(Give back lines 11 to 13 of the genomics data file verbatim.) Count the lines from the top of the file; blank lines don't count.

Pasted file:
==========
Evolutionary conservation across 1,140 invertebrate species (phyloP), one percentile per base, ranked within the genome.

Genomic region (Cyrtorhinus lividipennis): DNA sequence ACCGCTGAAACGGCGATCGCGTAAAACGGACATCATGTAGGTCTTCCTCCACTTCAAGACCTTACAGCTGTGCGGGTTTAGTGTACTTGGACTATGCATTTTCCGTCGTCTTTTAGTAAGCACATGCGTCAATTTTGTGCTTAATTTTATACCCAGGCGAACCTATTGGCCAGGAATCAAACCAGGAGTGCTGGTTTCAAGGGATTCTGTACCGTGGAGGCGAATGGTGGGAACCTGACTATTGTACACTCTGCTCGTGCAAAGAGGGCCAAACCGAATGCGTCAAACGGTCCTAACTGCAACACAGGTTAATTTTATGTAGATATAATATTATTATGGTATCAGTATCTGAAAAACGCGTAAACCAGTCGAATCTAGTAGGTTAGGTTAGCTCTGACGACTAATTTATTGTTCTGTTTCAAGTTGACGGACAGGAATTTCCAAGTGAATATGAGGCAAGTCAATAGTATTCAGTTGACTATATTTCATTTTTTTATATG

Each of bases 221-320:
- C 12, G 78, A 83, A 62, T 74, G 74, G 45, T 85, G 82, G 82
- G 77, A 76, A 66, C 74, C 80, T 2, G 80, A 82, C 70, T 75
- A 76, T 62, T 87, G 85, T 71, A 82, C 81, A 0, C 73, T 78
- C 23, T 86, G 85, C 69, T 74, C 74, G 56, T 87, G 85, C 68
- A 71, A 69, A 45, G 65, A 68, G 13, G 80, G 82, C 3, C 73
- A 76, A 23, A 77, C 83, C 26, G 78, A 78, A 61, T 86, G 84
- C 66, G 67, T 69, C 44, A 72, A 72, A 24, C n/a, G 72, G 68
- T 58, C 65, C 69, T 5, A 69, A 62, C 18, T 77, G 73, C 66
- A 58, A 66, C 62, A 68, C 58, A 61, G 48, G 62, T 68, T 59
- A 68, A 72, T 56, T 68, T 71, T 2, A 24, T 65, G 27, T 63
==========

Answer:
- T 58, C 65, C 69, T 5, A 69, A 62, C 18, T 77, G 73, C 66
- A 58, A 66, C 62, A 68, C 58, A 61, G 48, G 62, T 68, T 59
- A 68, A 72, T 56, T 68, T 71, T 2, A 24, T 65, G 27, T 63